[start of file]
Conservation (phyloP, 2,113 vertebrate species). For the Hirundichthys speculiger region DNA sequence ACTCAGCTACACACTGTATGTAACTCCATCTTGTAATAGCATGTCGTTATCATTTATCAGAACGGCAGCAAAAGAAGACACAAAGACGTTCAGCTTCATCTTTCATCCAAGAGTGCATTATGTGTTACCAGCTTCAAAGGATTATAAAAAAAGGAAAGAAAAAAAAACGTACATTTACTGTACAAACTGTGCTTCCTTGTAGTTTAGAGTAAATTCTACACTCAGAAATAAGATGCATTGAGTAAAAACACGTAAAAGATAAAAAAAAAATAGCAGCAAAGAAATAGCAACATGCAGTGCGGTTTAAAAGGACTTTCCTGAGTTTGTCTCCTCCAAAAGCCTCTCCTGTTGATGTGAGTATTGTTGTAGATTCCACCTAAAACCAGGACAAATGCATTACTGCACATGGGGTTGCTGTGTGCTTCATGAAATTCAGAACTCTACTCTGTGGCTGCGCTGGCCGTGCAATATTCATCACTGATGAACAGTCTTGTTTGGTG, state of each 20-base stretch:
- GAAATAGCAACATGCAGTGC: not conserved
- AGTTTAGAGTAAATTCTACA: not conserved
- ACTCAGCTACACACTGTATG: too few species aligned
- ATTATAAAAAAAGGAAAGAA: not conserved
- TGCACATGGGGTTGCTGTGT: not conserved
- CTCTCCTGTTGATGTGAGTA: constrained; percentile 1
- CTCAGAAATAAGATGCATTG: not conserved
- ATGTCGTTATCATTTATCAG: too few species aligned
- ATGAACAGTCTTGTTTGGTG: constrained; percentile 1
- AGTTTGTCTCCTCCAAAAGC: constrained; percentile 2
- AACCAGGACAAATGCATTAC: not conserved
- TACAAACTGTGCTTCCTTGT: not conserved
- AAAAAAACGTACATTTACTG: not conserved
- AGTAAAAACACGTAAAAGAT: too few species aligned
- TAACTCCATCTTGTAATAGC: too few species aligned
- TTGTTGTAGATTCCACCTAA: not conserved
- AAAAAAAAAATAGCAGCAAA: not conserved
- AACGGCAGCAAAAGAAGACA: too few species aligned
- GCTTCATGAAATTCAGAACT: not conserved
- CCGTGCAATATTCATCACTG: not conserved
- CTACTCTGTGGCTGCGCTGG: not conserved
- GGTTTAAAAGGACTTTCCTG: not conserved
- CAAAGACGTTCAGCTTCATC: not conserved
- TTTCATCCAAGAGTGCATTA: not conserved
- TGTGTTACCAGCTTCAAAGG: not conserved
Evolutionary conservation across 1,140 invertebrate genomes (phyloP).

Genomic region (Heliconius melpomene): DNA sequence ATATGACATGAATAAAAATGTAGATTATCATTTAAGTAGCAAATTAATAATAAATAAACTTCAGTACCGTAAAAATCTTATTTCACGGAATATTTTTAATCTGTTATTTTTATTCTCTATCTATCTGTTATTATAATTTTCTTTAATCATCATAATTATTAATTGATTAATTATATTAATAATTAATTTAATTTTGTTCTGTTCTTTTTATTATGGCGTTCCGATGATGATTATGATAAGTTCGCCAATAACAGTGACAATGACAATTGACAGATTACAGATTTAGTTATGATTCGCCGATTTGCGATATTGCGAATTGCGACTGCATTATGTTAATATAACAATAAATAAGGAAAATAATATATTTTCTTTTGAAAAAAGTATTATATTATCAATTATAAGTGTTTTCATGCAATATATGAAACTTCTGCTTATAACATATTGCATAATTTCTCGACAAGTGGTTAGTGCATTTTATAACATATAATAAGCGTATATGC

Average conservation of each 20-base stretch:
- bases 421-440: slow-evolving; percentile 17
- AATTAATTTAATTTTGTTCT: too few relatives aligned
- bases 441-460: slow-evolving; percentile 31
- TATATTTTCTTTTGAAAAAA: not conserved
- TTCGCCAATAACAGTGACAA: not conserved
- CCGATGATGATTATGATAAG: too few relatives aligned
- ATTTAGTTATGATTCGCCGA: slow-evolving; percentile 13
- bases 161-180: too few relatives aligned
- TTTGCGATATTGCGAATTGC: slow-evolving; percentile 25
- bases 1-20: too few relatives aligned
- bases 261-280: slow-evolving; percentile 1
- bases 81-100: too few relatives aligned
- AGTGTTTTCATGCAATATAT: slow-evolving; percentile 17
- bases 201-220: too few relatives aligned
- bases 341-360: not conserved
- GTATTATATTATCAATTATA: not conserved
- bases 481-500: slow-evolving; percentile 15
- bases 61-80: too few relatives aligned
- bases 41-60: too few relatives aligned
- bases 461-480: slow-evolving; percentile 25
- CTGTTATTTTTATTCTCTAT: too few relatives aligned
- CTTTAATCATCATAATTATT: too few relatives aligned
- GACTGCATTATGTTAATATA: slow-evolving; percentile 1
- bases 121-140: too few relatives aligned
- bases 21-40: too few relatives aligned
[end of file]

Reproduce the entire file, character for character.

Conservation (phyloP, 2,113 vertebrate species). For the Hirundichthys speculiger region DNA sequence ACTCAGCTACACACTGTATGTAACTCCATCTTGTAATAGCATGTCGTTATCATTTATCAGAACGGCAGCAAAAGAAGACACAAAGACGTTCAGCTTCATCTTTCATCCAAGAGTGCATTATGTGTTACCAGCTTCAAAGGATTATAAAAAAAGGAAAGAAAAAAAAACGTACATTTACTGTACAAACTGTGCTTCCTTGTAGTTTAGAGTAAATTCTACACTCAGAAATAAGATGCATTGAGTAAAAACACGTAAAAGATAAAAAAAAAATAGCAGCAAAGAAATAGCAACATGCAGTGCGGTTTAAAAGGACTTTCCTGAGTTTGTCTCCTCCAAAAGCCTCTCCTGTTGATGTGAGTATTGTTGTAGATTCCACCTAAAACCAGGACAAATGCATTACTGCACATGGGGTTGCTGTGTGCTTCATGAAATTCAGAACTCTACTCTGTGGCTGCGCTGGCCGTGCAATATTCATCACTGATGAACAGTCTTGTTTGGTG, state of each 20-base stretch:
- GAAATAGCAACATGCAGTGC: not conserved
- AGTTTAGAGTAAATTCTACA: not conserved
- ACTCAGCTACACACTGTATG: too few species aligned
- ATTATAAAAAAAGGAAAGAA: not conserved
- TGCACATGGGGTTGCTGTGT: not conserved
- CTCTCCTGTTGATGTGAGTA: constrained; percentile 1
- CTCAGAAATAAGATGCATTG: not conserved
- ATGTCGTTATCATTTATCAG: too few species aligned
- ATGAACAGTCTTGTTTGGTG: constrained; percentile 1
- AGTTTGTCTCCTCCAAAAGC: constrained; percentile 2
- AACCAGGACAAATGCATTAC: not conserved
- TACAAACTGTGCTTCCTTGT: not conserved
- AAAAAAACGTACATTTACTG: not conserved
- AGTAAAAACACGTAAAAGAT: too few species aligned
- TAACTCCATCTTGTAATAGC: too few species aligned
- TTGTTGTAGATTCCACCTAA: not conserved
- AAAAAAAAAATAGCAGCAAA: not conserved
- AACGGCAGCAAAAGAAGACA: too few species aligned
- GCTTCATGAAATTCAGAACT: not conserved
- CCGTGCAATATTCATCACTG: not conserved
- CTACTCTGTGGCTGCGCTGG: not conserved
- GGTTTAAAAGGACTTTCCTG: not conserved
- CAAAGACGTTCAGCTTCATC: not conserved
- TTTCATCCAAGAGTGCATTA: not conserved
- TGTGTTACCAGCTTCAAAGG: not conserved
Evolutionary conservation across 1,140 invertebrate genomes (phyloP).

Genomic region (Heliconius melpomene): DNA sequence ATATGACATGAATAAAAATGTAGATTATCATTTAAGTAGCAAATTAATAATAAATAAACTTCAGTACCGTAAAAATCTTATTTCACGGAATATTTTTAATCTGTTATTTTTATTCTCTATCTATCTGTTATTATAATTTTCTTTAATCATCATAATTATTAATTGATTAATTATATTAATAATTAATTTAATTTTGTTCTGTTCTTTTTATTATGGCGTTCCGATGATGATTATGATAAGTTCGCCAATAACAGTGACAATGACAATTGACAGATTACAGATTTAGTTATGATTCGCCGATTTGCGATATTGCGAATTGCGACTGCATTATGTTAATATAACAATAAATAAGGAAAATAATATATTTTCTTTTGAAAAAAGTATTATATTATCAATTATAAGTGTTTTCATGCAATATATGAAACTTCTGCTTATAACATATTGCATAATTTCTCGACAAGTGGTTAGTGCATTTTATAACATATAATAAGCGTATATGC

Average conservation of each 20-base stretch:
- bases 421-440: slow-evolving; percentile 17
- AATTAATTTAATTTTGTTCT: too few relatives aligned
- bases 441-460: slow-evolving; percentile 31
- TATATTTTCTTTTGAAAAAA: not conserved
- TTCGCCAATAACAGTGACAA: not conserved
- CCGATGATGATTATGATAAG: too few relatives aligned
- ATTTAGTTATGATTCGCCGA: slow-evolving; percentile 13
- bases 161-180: too few relatives aligned
- TTTGCGATATTGCGAATTGC: slow-evolving; percentile 25
- bases 1-20: too few relatives aligned
- bases 261-280: slow-evolving; percentile 1
- bases 81-100: too few relatives aligned
- AGTGTTTTCATGCAATATAT: slow-evolving; percentile 17
- bases 201-220: too few relatives aligned
- bases 341-360: not conserved
- GTATTATATTATCAATTATA: not conserved
- bases 481-500: slow-evolving; percentile 15
- bases 61-80: too few relatives aligned
- bases 41-60: too few relatives aligned
- bases 461-480: slow-evolving; percentile 25
- CTGTTATTTTTATTCTCTAT: too few relatives aligned
- CTTTAATCATCATAATTATT: too few relatives aligned
- GACTGCATTATGTTAATATA: slow-evolving; percentile 1
- bases 121-140: too few relatives aligned
- bases 21-40: too few relatives aligned